If you remember the 2011 World Cup game between England and Ireland, a record was scored at the Bangalore ground that day – Kevin O’ Brien scored the fastest century ever scored in a World Cup. He also steered Ireland to victory, much to the shock of the Englishmen and the spectators watching from all over the world. Kevin O’ Brien is one of Irish cricket’s strengths: being an all-rounder, he contributes not just with his power hitting, but also provides timely breakthroughs. He is Ireland’s chief hope to establish cricket as a popular sport in the country. Very popular for his flamboyance as a cricketer and his impeccable stroke-play, he has also been very highly talked-about off the field because of the shocking pink hairdo that he sported some time ago.
In a very candid interview with Sportskeeda, Kevin O’ Brien talks about the direction Irish cricket is headed in and how he can make a difference to it.
Q. How did cricket begin for you and your brother Niall? Was the fact that your father was a cricketer himself, an incentive for both of you to pursue cricket?
Kevin: Yes, with Dad playing cricket for Ireland it was a natural progression for Niall and me to grow up playing cricket and make it into the national team. We did play others sports as well when we were young, like field hockey, soccer, and both Gaelic football and hurling, but finally we took up cricket as our career choice.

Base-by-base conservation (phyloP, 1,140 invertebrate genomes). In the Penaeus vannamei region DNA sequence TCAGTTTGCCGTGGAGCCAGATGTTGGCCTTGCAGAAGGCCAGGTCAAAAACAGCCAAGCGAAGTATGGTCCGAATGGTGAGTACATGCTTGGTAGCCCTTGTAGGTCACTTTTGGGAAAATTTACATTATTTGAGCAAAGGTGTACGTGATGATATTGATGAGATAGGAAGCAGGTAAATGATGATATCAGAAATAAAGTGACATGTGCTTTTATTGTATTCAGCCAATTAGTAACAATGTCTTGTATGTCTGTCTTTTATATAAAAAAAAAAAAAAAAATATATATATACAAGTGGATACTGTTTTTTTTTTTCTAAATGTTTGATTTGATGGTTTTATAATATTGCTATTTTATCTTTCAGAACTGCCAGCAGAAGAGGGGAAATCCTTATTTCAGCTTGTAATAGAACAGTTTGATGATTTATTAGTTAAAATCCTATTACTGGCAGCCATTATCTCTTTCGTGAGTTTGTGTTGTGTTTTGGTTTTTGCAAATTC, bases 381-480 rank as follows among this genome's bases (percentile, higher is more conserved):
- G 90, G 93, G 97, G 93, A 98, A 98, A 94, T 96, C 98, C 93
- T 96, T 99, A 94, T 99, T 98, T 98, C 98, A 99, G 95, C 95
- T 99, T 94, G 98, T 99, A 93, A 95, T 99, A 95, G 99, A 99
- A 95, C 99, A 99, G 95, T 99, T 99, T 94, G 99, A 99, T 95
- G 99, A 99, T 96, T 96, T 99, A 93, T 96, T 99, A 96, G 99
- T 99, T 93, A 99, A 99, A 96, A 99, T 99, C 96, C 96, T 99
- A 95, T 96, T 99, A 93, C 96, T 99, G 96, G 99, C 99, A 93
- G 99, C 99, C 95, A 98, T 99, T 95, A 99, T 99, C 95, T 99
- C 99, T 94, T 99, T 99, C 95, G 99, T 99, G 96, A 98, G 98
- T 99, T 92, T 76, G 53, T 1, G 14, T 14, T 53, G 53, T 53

Q. How far do you think has coming from a family with a lot of sport involvement influenced your outlook as a person?
Kevin: I think it has given me a balanced outlook on life. Over the last few years, I’ve been lucky enough to earn a living from cricket. I’m a pretty relaxed person, who doesn’t get flustered too easily. I have become more and more disciplined in the last few years as a result of playing sports at the international level.
Q. How has the fact that both you and Niall are international cricketers helped you both develop as cricketers? And how has it been to play and represent your country together?
Kevin: It is a fantastic honour to play international sport for your country, and to play alongside Niall is amazing for both of us, and also our family. Mum and Dad are the first people in the stadium to watch matches that we play in. They get a great sense of pride watching us play. It’s a great feeling.
Q. Ireland has been quite competitive in the World Cup, and beating England was like icing on the cake. Do you think Ireland should gain Test playing status?
Kevin: I think that if we continue to prove how good we are, we will achieve Test status very soon. I don’t think we can go around saying we deserve to be a Test team, but if our results on the field continue, then we will get there one day. I am hoping I can make a huge difference towards that myself. Off the field, the board needs to continue to set goals and strive to be as professional as we are on the field, and they are currently doing that.
Q. According to you, what does Irish cricket need the most today to grow to the level of other international teams?
Kevin: We need to continue playing the bigger teams more often every year. That will increase the profile of the game here in Ireland and that can only benefit the sport. When World Cups are on, we need to have qualified for them in order to promote the game more in the country.